Let There Be Light Presents:
Opens: January 7th • 6pm
Closes: January 28th • 5pm
General Admission: $1 entry donation
Call the box office for more info
From Rauschenberg assistant to collaborator has been an easy transition for Darryl Pottorf. The two were in Venice, during the 1994 Biennale, where a Rauschenberg painting (at the request of young Soviet artists inspired by ROCI) hung in the USSR pavilion. At a Venetian evening celebrating Art for the World, its sponsor, Adelina von Furstenberg, suggested a Rauschenberg-Pottorf collaboration. By coincidence, two pianists began playing on the villa’s grand piano. “Quattro mani, ” someone announced.
“Quattro mani, four hands,” Pottorf translated. He turned to Rauschenberg. “That’s us!” And the idea was born: to make art as partners, looking at the same scenes, Bob photographing in color, Darryl in black and white, then combining the two in one painting. Returning to Captiva, they began their collaboration. The work is complex and three-dimensional in effect, with Pottorf’s stark black prints on Lexan superimposed over Rauschenberg’s light hearted, colorful collages, which he transferred to handmade papers with water-soluble inks. They created four large paintings for the Cloister of San Lazzaro, an Armenian monastery in Venice, works exhibited at the next Biennale, such as Quattro Mani I (1996) that captured the historical and contemporary spirit of the city. These four-handed paintings won the highest award given by the Venetian mayor’s office. Sidney Felsen of Gemini G.E.L., the famed studio of master printers in Los Angeles, came to the Biennale, and saw the Quattro Mani works at San Lazzaro. Fascinated by their depth and complexity, he invited the artists to create a Quattro Mani edition in his city, featuring Los Angeles from two merged perspectives.
With two retired LA.P.D. policemen as escorts, Rauschenberg and Pottorf combed the city with their cameras; from Beverly Hills to Watts to East LA. and beyond, photographing animals and skyline, storefronts and back yards, in and out of neighborhoods, with Rauschenberg’s genius for color, composition and irony driving the project. “Every day of the project was an effortless front of discovery, “wrote Pottorf.’ At Gemini, with hundreds of pictures spread out on a vast roomful of tables, a visiting native Angelina remarked, “This is my Los Angeles, a city no one has portrayed!”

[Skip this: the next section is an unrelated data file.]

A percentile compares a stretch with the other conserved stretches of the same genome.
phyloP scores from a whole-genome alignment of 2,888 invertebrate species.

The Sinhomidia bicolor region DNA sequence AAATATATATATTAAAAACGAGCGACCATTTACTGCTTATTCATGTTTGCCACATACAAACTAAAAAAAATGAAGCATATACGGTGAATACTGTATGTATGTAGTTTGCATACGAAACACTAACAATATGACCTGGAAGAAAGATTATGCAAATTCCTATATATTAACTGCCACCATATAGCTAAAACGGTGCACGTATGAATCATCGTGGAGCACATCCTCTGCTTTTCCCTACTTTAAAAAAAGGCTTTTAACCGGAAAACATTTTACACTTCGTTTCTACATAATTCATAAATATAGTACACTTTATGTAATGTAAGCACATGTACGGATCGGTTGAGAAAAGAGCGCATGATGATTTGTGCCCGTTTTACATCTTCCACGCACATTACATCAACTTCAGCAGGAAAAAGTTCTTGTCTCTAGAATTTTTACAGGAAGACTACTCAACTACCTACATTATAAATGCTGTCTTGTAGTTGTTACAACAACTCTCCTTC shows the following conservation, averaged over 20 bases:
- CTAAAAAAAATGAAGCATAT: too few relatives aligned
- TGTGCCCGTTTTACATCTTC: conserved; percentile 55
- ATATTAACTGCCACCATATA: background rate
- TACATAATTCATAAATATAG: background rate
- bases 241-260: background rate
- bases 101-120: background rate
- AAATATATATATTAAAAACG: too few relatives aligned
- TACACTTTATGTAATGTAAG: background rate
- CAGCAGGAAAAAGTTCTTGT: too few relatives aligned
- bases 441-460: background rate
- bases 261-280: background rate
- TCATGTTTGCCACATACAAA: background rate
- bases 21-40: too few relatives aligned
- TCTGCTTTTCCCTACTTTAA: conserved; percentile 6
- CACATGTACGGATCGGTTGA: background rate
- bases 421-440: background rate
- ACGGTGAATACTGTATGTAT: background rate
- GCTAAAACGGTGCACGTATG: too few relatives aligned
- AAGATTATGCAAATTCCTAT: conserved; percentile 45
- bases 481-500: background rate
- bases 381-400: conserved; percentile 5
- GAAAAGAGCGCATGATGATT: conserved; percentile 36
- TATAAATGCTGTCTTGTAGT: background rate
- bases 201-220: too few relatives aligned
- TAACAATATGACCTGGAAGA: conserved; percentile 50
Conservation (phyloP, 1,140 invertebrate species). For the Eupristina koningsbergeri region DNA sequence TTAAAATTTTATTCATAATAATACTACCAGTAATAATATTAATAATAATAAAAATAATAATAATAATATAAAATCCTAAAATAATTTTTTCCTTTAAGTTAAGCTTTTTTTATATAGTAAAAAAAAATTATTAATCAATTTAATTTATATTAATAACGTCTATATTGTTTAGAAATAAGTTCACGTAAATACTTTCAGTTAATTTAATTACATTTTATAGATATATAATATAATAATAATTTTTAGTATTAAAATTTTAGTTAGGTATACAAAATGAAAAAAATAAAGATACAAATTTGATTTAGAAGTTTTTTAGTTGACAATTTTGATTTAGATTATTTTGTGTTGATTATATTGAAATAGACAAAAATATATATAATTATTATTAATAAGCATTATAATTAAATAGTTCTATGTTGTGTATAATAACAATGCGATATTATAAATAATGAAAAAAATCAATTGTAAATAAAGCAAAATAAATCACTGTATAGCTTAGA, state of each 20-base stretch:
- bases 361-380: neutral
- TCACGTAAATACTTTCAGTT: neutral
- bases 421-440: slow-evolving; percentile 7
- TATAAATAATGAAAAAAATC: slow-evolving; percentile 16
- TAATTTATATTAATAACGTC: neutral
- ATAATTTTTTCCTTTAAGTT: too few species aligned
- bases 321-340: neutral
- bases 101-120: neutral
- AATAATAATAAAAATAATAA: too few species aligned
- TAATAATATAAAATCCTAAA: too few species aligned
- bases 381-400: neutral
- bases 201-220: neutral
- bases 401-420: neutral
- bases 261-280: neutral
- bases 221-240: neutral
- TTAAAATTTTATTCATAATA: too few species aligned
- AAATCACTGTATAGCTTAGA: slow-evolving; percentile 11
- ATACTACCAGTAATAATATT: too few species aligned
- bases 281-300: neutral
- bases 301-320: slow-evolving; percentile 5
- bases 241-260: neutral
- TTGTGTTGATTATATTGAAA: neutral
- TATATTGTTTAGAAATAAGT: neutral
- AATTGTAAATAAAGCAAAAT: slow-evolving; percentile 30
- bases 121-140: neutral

Indeed, the photographs capture the unique lights and sights of the city of stars, in which the city itself is a star. And Pottorf’s silhouetted black palm trees connect the disparate images. Quattro Mani IV (1998), for example, washed in blue and orange, bounces white areas, from the downtown L.A. skyline to a serene swan, swimming in a hotel’s lake (looking down at Pottorf’s image of the Marlboro Man, a huge sign on Sunset Boulevard), to a shimmering French chandelier, to the white swath of paint obscuring a garbage truck, whose tires seem to roll backwards toward an oil derrick. The images of signs – “Closed: Use Other Side,” “Open Trench,” “Movie Star Maps” -form a gently amusing kaleidoscope of a cityscape. The LA. Quattro Mani, dream-like expanses in their muted colors, was well received by the city of Los Angeles. “In their beautiful and contemplative new works,” wrote Joel Wachs, president pro tem, Los Angeles City Council, “Robert Rauschenberg and Darryl Pottorf have taken an important step toward opening our eyes and understanding the city around us. For that we should all be grateful.”2
The body of work from four hands has continued, recording a sense of place in city after city. In 1999, after combing Italy and Turkey for imagery, the two artists found a treasure of exotica and ‘ordinaria’ in Marrakech. Quattro Mani Marrakech followed, a palette of burnt orange and vivid blue that reflects the lush colors of that city. (Prior to Quattro Mani each had created an individual series: Pottorf’s The Moroccan Series and Rauschenberg’s playfully titled Marrakitsch.) The four-handed, two-camera exploration of this oriental city for Gemini G.E.L. is full of rugs, roses, towers and tiles and tapestries, fruit stands and bicycles. Quattro Mani Marrakech IIl (2000), with a floral-tiled column and blue Oriental rug, a shopkeeper’s array of clothing and bags of spices, is centered by an ominous red forbidden-entry sign, and brought to earth by a tangle of chicken wire. The layers and layers of imagery are built onto the picture by two artists who automatically and instinctively see in-depth -and in an extra dimension.
Mary Lynn Kotz, Author, Rauschenberg: Art and Life (Harry N. Abrams)
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